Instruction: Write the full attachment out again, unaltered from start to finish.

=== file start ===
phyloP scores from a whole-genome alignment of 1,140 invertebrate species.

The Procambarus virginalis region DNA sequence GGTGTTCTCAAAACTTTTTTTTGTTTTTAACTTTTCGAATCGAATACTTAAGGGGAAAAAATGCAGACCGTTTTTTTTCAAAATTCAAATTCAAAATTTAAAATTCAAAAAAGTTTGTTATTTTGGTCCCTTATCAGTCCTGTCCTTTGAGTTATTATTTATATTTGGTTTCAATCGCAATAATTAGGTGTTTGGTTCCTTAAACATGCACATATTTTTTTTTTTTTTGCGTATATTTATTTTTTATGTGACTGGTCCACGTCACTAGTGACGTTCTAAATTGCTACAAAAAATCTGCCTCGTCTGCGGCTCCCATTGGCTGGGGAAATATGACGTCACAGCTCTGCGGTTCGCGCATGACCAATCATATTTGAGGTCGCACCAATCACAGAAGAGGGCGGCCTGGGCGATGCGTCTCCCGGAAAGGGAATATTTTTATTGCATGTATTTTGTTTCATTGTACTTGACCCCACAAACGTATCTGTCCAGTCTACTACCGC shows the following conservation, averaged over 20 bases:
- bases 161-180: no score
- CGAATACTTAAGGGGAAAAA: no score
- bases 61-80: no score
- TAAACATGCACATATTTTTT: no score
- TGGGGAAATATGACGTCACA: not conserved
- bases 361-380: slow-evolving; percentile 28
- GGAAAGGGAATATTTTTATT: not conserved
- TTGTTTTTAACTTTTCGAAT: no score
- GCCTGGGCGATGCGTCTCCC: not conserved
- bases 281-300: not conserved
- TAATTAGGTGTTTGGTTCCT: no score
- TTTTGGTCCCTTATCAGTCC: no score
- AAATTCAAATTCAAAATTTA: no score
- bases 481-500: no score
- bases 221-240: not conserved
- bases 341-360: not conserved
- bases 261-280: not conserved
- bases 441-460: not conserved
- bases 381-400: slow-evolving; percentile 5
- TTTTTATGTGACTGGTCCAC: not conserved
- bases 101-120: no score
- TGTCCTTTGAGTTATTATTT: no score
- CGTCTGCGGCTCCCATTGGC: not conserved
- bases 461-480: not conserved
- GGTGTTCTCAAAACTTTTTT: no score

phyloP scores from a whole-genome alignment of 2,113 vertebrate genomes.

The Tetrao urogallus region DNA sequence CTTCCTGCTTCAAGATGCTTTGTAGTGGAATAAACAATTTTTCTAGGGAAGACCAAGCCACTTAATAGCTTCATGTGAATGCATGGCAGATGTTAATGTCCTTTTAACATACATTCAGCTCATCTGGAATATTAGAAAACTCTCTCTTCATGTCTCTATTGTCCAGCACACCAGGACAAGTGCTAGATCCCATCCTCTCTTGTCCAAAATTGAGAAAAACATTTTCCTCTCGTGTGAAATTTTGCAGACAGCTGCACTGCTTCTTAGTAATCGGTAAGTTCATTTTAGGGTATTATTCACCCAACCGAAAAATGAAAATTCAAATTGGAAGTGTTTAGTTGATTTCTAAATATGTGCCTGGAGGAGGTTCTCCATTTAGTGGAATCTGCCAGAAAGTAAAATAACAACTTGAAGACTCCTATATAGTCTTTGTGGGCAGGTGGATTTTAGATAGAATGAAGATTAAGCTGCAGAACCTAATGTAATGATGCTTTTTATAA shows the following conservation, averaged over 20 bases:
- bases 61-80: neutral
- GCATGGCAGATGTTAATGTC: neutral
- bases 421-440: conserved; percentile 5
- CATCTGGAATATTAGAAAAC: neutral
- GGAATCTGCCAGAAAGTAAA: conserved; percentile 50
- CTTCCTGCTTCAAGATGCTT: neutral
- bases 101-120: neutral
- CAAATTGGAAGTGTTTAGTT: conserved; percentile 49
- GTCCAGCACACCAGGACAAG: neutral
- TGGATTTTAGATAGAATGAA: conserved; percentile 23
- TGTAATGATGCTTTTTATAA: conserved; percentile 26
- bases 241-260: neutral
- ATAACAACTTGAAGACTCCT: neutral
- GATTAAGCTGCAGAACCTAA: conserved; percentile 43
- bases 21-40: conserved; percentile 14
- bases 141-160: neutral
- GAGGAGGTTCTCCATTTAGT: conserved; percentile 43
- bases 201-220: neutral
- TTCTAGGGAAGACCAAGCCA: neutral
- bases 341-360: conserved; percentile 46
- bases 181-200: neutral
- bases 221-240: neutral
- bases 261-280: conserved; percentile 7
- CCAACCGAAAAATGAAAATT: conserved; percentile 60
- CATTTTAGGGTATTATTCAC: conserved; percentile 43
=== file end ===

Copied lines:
phyloP scores from a whole-genome alignment of 1,140 invertebrate species.

The Procambarus virginalis region DNA sequence GGTGTTCTCAAAACTTTTTTTTGTTTTTAACTTTTCGAATCGAATACTTAAGGGGAAAAAATGCAGACCGTTTTTTTTCAAAATTCAAATTCAAAATTTAAAATTCAAAAAAGTTTGTTATTTTGGTCCCTTATCAGTCCTGTCCTTTGAGTTATTATTTATATTTGGTTTCAATCGCAATAATTAGGTGTTTGGTTCCTTAAACATGCACATATTTTTTTTTTTTTTGCGTATATTTATTTTTTATGTGACTGGTCCACGTCACTAGTGACGTTCTAAATTGCTACAAAAAATCTGCCTCGTCTGCGGCTCCCATTGGCTGGGGAAATATGACGTCACAGCTCTGCGGTTCGCGCATGACCAATCATATTTGAGGTCGCACCAATCACAGAAGAGGGCGGCCTGGGCGATGCGTCTCCCGGAAAGGGAATATTTTTATTGCATGTATTTTGTTTCATTGTACTTGACCCCACAAACGTATCTGTCCAGTCTACTACCGC shows the following conservation, averaged over 20 bases:
- bases 161-180: no score
- CGAATACTTAAGGGGAAAAA: no score
- bases 61-80: no score
- TAAACATGCACATATTTTTT: no score
- TGGGGAAATATGACGTCACA: not conserved
- bases 361-380: slow-evolving; percentile 28
- GGAAAGGGAATATTTTTATT: not conserved
- TTGTTTTTAACTTTTCGAAT: no score
- GCCTGGGCGATGCGTCTCCC: not conserved
- bases 281-300: not conserved
- TAATTAGGTGTTTGGTTCCT: no score
- TTTTGGTCCCTTATCAGTCC: no score
- AAATTCAAATTCAAAATTTA: no score
- bases 481-500: no score
- bases 221-240: not conserved
- bases 341-360: not conserved
- bases 261-280: not conserved
- bases 441-460: not conserved
- bases 381-400: slow-evolving; percentile 5
- TTTTTATGTGACTGGTCCAC: not conserved
- bases 101-120: no score
- TGTCCTTTGAGTTATTATTT: no score
- CGTCTGCGGCTCCCATTGGC: not conserved
- bases 461-480: not conserved
- GGTGTTCTCAAAACTTTTTT: no score

phyloP scores from a whole-genome alignment of 2,113 vertebrate genomes.

The Tetrao urogallus region DNA sequence CTTCCTGCTTCAAGATGCTTTGTAGTGGAATAAACAATTTTTCTAGGGAAGACCAAGCCACTTAATAGCTTCATGTGAATGCATGGCAGATGTTAATGTCCTTTTAACATACATTCAGCTCATCTGGAATATTAGAAAACTCTCTCTTCATGTCTCTATTGTCCAGCACACCAGGACAAGTGCTAGATCCCATCCTCTCTTGTCCAAAATTGAGAAAAACATTTTCCTCTCGTGTGAAATTTTGCAGACAGCTGCACTGCTTCTTAGTAATCGGTAAGTTCATTTTAGGGTATTATTCACCCAACCGAAAAATGAAAATTCAAATTGGAAGTGTTTAGTTGATTTCTAAATATGTGCCTGGAGGAGGTTCTCCATTTAGTGGAATCTGCCAGAAAGTAAAATAACAACTTGAAGACTCCTATATAGTCTTTGTGGGCAGGTGGATTTTAGATAGAATGAAGATTAAGCTGCAGAACCTAATGTAATGATGCTTTTTATAA shows the following conservation, averaged over 20 bases:
- bases 61-80: neutral
- GCATGGCAGATGTTAATGTC: neutral
- bases 421-440: conserved; percentile 5
- CATCTGGAATATTAGAAAAC: neutral
- GGAATCTGCCAGAAAGTAAA: conserved; percentile 50
- CTTCCTGCTTCAAGATGCTT: neutral
- bases 101-120: neutral
- CAAATTGGAAGTGTTTAGTT: conserved; percentile 49
- GTCCAGCACACCAGGACAAG: neutral
- TGGATTTTAGATAGAATGAA: conserved; percentile 23
- TGTAATGATGCTTTTTATAA: conserved; percentile 26
- bases 241-260: neutral
- ATAACAACTTGAAGACTCCT: neutral
- GATTAAGCTGCAGAACCTAA: conserved; percentile 43
- bases 21-40: conserved; percentile 14
- bases 141-160: neutral
- GAGGAGGTTCTCCATTTAGT: conserved; percentile 43
- bases 201-220: neutral
- TTCTAGGGAAGACCAAGCCA: neutral
- bases 341-360: conserved; percentile 46
- bases 181-200: neutral
- bases 221-240: neutral
- bases 261-280: conserved; percentile 7
- CCAACCGAAAAATGAAAATT: conserved; percentile 60
- CATTTTAGGGTATTATTCAC: conserved; percentile 43